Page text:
The only way to determine this is with good robust science – surf science that will take into account all of the above mentioned drivers of wave action in Lyall Bay.
1.Currents – those who surf Lyall Bay are familiar with the east – west rip out the front of the clubrooms on an outgoing tide, will the airport extension accentuate or diminish this rip? what effect on the currents/rips (if any) will the extension have on the Corner and the Bend?
2.sediment pathways- obviously influenced by currents and rips, will marine sand accumulate in some areas and diminish in others?
3. Swell corridor – path through which the swell travels to the bay, – will the extension be an obstruction creating a shadow for swell especially on swell travelling from South – East directions.
We need robust surf science – science that measures the effects on surfing wave quality due to seasonal and swell directional patterns – in the current climate.
That means it is necessary to start collecting baseline data right now about currents rips and sediment pathways in the bay, so that we have a good understanding of these behaviors before construction begins, 3 months worth of data before a consent hearing simply won’t cut the mustard.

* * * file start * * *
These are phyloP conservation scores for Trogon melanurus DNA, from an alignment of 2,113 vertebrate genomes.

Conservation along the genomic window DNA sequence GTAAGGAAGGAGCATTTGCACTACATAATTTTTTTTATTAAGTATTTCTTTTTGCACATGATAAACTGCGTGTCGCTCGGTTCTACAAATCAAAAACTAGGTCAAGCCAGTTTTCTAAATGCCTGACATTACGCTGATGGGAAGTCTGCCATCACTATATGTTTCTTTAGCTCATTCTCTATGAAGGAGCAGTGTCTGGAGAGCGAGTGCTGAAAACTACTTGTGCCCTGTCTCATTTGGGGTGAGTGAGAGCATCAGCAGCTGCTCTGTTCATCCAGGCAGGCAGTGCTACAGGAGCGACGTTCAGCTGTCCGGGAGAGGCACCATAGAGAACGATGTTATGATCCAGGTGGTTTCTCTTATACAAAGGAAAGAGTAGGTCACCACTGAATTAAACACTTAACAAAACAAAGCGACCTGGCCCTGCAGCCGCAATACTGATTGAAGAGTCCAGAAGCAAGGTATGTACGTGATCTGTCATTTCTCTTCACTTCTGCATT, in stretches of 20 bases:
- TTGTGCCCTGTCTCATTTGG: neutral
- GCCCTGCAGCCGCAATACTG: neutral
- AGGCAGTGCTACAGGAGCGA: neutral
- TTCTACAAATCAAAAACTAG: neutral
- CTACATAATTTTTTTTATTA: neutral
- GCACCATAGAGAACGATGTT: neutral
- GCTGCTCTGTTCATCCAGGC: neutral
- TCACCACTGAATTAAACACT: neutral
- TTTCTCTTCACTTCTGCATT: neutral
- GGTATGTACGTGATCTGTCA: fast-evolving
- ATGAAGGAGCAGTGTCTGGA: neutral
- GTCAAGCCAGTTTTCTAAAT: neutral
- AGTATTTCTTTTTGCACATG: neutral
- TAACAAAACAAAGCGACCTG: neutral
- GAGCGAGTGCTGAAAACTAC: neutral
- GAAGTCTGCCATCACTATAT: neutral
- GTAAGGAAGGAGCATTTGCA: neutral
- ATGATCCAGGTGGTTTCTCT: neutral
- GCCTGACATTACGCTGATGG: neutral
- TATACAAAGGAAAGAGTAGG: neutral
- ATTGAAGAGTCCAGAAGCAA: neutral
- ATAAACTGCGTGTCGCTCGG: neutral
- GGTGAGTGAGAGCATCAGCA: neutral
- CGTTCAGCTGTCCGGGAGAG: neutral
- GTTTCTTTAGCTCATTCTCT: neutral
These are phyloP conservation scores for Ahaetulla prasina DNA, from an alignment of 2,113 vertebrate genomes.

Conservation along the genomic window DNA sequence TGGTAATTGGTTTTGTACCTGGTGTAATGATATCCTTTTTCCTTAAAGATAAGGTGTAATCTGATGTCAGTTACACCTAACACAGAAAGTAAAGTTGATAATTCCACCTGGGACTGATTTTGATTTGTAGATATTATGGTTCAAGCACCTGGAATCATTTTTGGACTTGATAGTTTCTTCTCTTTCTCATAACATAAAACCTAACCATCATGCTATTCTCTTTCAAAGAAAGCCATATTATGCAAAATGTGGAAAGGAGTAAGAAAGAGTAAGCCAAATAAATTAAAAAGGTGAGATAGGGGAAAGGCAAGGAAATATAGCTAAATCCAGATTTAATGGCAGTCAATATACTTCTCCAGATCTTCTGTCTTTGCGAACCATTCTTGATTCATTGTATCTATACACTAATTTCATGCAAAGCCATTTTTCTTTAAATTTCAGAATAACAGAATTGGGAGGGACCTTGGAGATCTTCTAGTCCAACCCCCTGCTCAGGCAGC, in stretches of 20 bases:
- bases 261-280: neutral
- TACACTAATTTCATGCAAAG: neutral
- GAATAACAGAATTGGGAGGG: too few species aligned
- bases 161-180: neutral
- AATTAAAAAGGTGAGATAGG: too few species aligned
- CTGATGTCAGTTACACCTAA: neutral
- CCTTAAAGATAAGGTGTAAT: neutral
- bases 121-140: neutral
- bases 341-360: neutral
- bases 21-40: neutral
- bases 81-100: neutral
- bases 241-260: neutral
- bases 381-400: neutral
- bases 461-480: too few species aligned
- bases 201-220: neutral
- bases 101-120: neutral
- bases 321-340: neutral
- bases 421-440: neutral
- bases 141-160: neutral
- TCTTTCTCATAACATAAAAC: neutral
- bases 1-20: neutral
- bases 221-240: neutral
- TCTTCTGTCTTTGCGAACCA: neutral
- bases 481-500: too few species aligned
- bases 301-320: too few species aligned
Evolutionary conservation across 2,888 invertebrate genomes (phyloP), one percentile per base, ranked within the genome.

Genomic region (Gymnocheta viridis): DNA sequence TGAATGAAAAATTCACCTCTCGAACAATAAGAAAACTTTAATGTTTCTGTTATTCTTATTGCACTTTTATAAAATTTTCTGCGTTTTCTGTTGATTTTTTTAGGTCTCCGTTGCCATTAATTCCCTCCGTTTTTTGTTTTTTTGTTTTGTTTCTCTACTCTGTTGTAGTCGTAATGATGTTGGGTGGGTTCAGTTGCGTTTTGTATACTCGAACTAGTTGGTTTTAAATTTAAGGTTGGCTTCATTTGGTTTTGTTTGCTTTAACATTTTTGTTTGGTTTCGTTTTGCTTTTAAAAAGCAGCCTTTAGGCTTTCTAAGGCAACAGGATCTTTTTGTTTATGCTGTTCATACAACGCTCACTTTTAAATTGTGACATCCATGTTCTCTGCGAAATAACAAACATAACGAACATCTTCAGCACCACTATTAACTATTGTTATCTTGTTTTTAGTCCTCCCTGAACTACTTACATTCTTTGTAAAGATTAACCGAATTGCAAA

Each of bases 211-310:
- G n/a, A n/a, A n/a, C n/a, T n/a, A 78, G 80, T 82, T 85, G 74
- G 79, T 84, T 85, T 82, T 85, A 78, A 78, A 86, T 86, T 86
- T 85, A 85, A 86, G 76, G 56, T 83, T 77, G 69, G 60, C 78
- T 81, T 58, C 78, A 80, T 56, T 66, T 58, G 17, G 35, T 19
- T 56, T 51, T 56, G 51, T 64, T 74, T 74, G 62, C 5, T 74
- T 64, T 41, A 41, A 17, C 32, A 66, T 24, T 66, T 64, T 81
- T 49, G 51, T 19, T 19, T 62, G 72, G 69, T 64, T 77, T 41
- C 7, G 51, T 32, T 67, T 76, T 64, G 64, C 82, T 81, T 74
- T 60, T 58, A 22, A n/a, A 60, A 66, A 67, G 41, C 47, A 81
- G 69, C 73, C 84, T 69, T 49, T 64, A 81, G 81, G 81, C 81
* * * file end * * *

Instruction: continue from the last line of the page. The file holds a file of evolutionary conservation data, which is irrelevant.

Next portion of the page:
We will then have a good starting point to apply any adaptive management if need be to counter possible adverse effects on Lyall Bays surfbreaks.
Airport Rights is part of the naturally existing reef system beside Moa Pt. Rd. The reef has already been mostly reclaimed by the airport developments since 1959, The rock at the end of the breakwater is the reefs Western most point.
Some surfers won’t surf Airport Rights because of rubble from the historical airport reclamation in the line up, that includes steel reinforcing rods. However, it is one of the city’s most powerful big wave spots and is enjoyed by those who are brave enough to tackle it
Airport Rights along with Lyall Bay and the rest of Wellington’s regionally significant surfbreaks have recently been identified and mapped for the Wgtn Regional Plan Review by eCoast Ltd of Raglan – the mapping includes swell corridors.